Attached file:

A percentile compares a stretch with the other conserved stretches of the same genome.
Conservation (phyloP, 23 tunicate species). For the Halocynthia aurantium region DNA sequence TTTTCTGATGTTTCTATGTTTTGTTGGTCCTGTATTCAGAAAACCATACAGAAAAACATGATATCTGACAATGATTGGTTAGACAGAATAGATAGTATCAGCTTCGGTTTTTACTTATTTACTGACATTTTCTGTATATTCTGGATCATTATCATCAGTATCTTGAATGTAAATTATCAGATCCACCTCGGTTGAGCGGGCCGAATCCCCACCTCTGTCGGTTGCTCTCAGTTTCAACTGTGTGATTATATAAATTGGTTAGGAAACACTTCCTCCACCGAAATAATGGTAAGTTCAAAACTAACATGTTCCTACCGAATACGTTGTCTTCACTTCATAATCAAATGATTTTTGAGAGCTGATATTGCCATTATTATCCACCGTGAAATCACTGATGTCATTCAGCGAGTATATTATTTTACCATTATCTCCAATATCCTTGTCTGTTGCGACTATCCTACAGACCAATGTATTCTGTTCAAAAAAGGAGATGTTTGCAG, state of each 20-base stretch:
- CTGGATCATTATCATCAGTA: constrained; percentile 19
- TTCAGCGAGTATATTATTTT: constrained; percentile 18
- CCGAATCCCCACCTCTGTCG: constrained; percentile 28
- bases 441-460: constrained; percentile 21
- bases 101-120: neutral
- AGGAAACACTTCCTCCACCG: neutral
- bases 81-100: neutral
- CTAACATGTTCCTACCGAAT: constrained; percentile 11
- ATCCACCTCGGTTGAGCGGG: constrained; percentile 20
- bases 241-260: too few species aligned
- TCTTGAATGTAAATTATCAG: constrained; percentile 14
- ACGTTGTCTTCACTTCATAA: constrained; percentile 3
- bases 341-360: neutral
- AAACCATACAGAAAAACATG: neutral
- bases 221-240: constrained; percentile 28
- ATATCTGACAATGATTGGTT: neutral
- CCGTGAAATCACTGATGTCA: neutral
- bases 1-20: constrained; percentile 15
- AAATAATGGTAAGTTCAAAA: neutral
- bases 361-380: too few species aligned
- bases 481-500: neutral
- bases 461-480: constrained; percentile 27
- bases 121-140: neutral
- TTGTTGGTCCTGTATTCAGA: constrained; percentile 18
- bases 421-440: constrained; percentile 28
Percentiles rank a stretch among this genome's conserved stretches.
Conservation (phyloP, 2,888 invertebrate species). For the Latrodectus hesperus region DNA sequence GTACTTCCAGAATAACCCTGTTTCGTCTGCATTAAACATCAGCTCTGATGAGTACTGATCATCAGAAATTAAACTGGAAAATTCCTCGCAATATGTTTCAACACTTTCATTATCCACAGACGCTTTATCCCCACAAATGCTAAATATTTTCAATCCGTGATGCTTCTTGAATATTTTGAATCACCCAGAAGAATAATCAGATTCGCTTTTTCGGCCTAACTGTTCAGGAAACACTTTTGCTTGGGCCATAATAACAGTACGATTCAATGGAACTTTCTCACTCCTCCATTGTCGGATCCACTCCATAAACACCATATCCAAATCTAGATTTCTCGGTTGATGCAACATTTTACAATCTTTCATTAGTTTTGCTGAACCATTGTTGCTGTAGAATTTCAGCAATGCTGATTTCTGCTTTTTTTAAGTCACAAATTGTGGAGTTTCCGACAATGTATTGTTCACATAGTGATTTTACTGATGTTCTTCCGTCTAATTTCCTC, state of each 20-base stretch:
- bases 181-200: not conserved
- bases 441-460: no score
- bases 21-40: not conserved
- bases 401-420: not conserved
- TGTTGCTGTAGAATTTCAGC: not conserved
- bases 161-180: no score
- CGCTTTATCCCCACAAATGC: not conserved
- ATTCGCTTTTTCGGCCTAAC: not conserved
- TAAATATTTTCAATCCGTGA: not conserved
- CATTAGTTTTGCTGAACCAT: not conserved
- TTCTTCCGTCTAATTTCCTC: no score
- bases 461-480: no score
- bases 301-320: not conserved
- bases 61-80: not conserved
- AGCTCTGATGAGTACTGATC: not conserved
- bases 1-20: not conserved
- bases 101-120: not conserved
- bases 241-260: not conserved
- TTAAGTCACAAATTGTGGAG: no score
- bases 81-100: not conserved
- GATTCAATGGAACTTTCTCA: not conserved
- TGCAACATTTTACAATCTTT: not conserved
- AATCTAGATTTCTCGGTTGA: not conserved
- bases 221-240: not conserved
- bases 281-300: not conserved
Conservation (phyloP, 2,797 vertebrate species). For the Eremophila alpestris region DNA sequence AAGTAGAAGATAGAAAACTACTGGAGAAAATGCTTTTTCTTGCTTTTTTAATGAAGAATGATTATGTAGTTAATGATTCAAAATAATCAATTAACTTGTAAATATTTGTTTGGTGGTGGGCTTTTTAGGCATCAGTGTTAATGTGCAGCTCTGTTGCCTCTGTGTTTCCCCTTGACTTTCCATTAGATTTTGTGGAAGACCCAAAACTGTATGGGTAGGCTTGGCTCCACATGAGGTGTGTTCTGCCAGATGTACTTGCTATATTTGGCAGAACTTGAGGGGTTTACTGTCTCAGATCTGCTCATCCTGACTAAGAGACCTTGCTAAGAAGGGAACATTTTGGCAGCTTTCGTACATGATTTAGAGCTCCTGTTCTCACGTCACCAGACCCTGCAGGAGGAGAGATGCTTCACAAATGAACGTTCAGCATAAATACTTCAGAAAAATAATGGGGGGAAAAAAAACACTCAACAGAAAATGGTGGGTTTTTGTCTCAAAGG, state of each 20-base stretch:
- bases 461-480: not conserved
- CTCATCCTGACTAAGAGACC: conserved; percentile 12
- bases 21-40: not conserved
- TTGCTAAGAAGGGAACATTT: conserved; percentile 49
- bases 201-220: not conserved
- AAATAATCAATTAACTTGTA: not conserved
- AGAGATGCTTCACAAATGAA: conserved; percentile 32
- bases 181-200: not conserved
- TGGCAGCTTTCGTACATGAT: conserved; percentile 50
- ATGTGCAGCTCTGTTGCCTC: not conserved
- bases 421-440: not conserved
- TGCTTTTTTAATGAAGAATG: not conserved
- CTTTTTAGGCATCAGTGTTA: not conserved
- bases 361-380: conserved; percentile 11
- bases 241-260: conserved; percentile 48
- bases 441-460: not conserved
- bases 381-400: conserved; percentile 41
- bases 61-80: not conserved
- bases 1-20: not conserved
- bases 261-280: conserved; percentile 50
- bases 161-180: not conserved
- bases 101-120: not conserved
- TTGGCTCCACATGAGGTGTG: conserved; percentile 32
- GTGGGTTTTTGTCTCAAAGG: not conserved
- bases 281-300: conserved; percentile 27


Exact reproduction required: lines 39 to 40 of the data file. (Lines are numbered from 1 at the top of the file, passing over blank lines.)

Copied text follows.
- CATTAGTTTTGCTGAACCAT: not conserved
- TTCTTCCGTCTAATTTCCTC: no score